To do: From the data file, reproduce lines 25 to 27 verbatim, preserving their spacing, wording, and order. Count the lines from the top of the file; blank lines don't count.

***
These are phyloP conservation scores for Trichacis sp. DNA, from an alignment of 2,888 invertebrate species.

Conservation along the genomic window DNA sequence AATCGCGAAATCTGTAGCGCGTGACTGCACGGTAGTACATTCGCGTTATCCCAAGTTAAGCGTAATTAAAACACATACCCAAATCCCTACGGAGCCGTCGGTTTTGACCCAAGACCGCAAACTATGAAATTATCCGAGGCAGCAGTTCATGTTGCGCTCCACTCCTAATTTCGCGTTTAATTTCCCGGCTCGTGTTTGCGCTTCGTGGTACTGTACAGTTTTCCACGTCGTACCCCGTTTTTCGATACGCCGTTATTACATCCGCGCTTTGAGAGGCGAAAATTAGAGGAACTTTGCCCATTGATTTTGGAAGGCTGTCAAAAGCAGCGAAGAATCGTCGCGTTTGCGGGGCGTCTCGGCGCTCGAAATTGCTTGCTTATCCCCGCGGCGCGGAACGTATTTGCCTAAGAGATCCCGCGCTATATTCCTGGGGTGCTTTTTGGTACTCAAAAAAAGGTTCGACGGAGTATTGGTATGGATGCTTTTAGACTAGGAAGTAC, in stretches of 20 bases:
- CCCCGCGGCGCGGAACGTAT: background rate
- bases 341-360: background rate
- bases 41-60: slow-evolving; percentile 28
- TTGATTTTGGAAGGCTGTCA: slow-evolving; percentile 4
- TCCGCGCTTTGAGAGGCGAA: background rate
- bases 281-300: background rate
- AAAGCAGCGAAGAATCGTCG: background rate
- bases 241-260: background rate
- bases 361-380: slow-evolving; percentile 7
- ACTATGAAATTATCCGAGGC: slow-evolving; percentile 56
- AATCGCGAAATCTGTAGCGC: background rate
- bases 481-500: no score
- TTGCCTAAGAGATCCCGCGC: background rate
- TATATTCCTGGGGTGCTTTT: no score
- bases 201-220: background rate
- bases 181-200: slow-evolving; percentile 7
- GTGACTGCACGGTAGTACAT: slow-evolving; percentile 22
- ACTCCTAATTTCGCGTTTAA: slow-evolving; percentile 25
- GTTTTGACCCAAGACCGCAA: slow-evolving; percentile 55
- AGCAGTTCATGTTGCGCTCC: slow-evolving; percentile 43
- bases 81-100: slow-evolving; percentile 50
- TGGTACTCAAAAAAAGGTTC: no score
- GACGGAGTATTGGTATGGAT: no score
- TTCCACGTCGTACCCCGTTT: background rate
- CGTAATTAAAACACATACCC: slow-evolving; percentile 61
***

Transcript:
- GACGGAGTATTGGTATGGAT: no score
- TTCCACGTCGTACCCCGTTT: background rate
- CGTAATTAAAACACATACCC: slow-evolving; percentile 61